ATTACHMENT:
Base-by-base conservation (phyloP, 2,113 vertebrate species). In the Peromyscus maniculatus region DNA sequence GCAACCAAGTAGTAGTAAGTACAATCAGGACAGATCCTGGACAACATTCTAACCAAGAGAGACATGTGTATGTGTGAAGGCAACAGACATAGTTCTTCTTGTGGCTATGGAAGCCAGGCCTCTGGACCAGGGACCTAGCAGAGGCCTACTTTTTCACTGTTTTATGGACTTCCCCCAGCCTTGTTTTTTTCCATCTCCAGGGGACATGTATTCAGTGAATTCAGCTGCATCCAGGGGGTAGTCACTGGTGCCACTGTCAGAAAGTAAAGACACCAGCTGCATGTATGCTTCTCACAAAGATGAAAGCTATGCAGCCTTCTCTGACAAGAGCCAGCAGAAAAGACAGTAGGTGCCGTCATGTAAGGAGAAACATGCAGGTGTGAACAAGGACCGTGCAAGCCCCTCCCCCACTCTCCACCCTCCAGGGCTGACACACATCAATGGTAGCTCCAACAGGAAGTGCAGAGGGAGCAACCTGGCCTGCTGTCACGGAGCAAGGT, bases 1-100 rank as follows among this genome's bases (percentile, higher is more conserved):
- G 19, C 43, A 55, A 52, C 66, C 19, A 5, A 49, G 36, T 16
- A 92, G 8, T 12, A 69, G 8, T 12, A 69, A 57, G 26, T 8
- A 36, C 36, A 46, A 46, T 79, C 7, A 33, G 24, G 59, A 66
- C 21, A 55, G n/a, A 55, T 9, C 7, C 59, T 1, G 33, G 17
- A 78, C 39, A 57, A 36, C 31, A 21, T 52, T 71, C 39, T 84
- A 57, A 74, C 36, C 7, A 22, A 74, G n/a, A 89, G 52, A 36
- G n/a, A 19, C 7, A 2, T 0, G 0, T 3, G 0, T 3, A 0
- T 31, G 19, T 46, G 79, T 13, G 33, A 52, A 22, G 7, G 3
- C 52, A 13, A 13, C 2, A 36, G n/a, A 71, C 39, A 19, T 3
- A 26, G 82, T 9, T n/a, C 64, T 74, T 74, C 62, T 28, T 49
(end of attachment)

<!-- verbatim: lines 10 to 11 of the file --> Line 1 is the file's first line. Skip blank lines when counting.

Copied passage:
- C 52, A 13, A 13, C 2, A 36, G n/a, A 71, C 39, A 19, T 3
- A 26, G 82, T 9, T n/a, C 64, T 74, T 74, C 62, T 28, T 49